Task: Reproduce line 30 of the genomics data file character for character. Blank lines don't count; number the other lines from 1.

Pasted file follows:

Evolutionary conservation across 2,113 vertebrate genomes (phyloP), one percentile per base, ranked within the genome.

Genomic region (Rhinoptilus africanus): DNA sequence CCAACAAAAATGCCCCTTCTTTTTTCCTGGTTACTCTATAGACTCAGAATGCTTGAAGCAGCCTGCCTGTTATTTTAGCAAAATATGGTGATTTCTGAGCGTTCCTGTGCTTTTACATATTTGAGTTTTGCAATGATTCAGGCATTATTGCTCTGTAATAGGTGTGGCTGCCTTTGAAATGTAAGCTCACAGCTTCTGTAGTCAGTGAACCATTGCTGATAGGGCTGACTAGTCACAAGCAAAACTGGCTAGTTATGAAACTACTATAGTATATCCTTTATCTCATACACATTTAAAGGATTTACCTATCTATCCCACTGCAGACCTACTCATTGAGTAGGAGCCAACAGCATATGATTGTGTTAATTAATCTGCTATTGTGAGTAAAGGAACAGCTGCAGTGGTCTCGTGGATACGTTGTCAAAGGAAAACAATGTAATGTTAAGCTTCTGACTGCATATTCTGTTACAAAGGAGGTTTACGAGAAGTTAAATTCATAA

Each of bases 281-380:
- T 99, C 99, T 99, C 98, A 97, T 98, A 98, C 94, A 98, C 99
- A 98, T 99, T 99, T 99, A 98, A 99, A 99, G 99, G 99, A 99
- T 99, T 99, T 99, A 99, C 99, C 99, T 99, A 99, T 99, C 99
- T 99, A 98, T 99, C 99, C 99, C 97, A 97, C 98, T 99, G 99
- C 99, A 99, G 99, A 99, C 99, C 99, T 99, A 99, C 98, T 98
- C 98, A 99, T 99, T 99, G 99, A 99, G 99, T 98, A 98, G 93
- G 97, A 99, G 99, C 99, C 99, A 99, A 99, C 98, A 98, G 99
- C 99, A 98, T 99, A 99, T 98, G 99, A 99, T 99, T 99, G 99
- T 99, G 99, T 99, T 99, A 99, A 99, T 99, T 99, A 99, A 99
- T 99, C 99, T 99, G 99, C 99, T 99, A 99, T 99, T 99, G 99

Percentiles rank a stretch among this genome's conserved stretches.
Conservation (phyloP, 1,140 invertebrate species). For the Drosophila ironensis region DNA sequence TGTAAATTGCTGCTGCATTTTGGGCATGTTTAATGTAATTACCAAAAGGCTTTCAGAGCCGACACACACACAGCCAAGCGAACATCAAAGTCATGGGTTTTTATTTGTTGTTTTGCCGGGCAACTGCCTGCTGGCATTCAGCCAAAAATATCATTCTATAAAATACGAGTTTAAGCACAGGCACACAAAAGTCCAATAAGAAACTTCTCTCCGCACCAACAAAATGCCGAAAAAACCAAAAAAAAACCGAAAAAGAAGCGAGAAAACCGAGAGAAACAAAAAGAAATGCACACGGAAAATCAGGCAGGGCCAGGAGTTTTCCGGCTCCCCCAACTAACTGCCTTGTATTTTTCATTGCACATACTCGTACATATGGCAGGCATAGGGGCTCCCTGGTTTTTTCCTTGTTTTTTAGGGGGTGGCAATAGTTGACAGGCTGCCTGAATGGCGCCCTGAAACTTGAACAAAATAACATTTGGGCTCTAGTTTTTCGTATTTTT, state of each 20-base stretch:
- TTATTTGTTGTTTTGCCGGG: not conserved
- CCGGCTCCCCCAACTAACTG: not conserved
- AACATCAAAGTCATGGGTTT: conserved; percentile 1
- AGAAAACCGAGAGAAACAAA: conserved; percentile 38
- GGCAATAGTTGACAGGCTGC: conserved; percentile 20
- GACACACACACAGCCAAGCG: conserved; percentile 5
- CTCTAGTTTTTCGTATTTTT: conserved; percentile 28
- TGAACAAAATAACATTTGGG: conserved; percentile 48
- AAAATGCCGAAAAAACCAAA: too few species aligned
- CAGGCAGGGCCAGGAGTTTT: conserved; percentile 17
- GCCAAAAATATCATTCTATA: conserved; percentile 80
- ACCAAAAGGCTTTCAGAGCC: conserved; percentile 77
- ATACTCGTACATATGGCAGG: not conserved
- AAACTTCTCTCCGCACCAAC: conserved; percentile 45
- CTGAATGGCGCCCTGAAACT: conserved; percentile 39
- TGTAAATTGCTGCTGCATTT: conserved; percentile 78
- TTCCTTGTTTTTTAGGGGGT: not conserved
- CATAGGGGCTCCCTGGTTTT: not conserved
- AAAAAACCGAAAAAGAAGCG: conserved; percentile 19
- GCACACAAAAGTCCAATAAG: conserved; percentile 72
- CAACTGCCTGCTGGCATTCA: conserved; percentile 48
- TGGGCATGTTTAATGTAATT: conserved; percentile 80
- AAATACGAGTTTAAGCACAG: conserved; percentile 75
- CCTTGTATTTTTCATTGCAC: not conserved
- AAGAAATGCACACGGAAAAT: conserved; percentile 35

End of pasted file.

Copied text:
- CTGAATGGCGCCCTGAAACT: conserved; percentile 39